kickstarter vs gofundme

Kickstarter vs GoFundMe: Which Platform Is Best for You?

Eshita Pathak
By Eshita Pathak 15 Min Read

Crowdfunding is changing the way many businesses are funded, and that means you have more options when it comes to finding customers. There are a variety of platforms out there. So how do you know which one to choose? We have compared two popular crowdfunding platforms for your small business – Kickstarter and Gofundme – to help you find the right option for your individual needs.

While Kickstarter and Gofundme are both popular crowdfunding platforms, there are some distinct differences between the two that you should consider before deciding to launch your campaign on one or the other. This guide will help you decide which platform is best for your needs by explaining the qualifications, purpose of project funding, fees and terms of use, and rewards. Let us get started.

What is Kickstarter?

The Kickstarter platform is a crowdfunding website that helps people fund creative projects. The main focus of this website is on projects in the fields of art, music, and film – which makes sense given the overwhelming success it has seen so far. Some of these projects are more likely than others to get funded within the campaign timeframe, but if you do not reach your goal, you will not get funded at all! This means that if you do not reach your funding goal within that time frame, you’ll just have to wait for another attempt and continue down that path until you succeed – or give up and abandon your project altogether. 

All-or-nothing funding allows backers to not face pressure from funders who expect full results for a project, even if it ends up not being fully funded (tempered expectations). There are also no fees if your campaign fails!

What is GoFundMe?

GoFundMe is a crowdfunding website where individuals and personal causes can be funded. There are many campaigns on the site that fund education, medical treatment, and sports teams alike. The lack of an independent community perhaps makes up for the shareability of this platform. Also, the fees are the same whether you are fully or partially funded, so you can not expect 100% results even if you only reach 5% of your goal amount. The site was started in 2010 by Brad Damphousse, who wanted people to have access to fundraising opportunities regardless of their financial means or location.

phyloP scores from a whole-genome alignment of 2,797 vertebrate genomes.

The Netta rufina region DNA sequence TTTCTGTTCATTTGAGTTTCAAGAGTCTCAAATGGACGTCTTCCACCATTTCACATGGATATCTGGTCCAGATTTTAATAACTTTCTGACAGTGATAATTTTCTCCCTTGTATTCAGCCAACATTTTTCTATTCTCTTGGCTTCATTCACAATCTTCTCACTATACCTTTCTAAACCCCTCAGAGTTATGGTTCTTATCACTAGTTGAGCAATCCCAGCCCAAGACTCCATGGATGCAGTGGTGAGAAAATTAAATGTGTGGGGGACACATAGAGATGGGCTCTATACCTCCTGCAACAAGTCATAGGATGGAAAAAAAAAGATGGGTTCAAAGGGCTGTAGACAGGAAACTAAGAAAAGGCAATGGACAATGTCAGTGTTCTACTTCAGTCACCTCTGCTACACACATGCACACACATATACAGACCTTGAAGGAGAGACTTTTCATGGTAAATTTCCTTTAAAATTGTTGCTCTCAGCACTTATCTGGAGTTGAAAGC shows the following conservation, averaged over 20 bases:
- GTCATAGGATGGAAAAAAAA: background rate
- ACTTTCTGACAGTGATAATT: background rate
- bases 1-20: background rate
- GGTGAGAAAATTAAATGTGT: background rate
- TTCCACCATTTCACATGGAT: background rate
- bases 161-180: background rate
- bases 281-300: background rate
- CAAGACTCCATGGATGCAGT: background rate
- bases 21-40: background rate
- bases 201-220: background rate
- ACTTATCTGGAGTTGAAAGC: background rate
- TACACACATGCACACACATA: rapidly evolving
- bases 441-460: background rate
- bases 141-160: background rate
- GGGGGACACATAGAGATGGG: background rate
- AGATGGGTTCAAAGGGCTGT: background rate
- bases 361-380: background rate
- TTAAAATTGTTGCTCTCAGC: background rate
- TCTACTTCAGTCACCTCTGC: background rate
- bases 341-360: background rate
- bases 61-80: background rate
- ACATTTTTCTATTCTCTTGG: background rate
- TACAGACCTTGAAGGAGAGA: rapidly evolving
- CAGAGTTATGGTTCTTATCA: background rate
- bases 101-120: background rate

Read the success stories of GoFundMe here.

Kickstarter vs GoFundMe: Project Qualifications

To launch a successful crowdfunding campaign, it’s important to know the different project qualifications that need to be considered. On both Kickstarter and GoFundMe, these are outlined in the terms and conditions.

Kickstarter has five five rules for running successful campaigns.

  1. All projects must create something that you can share with others.
  2. The project and backer statistics should be presented honestly and clearly in order to maintain trust in the community of backers.
  3. Kickstarter insists on not offering fundraisers from existing charities or organizations that use Kickstarter as a means to raise money, because they feel these organizations already have enough resources at their disposal without begging people on a crowdsourcing platform like theirs;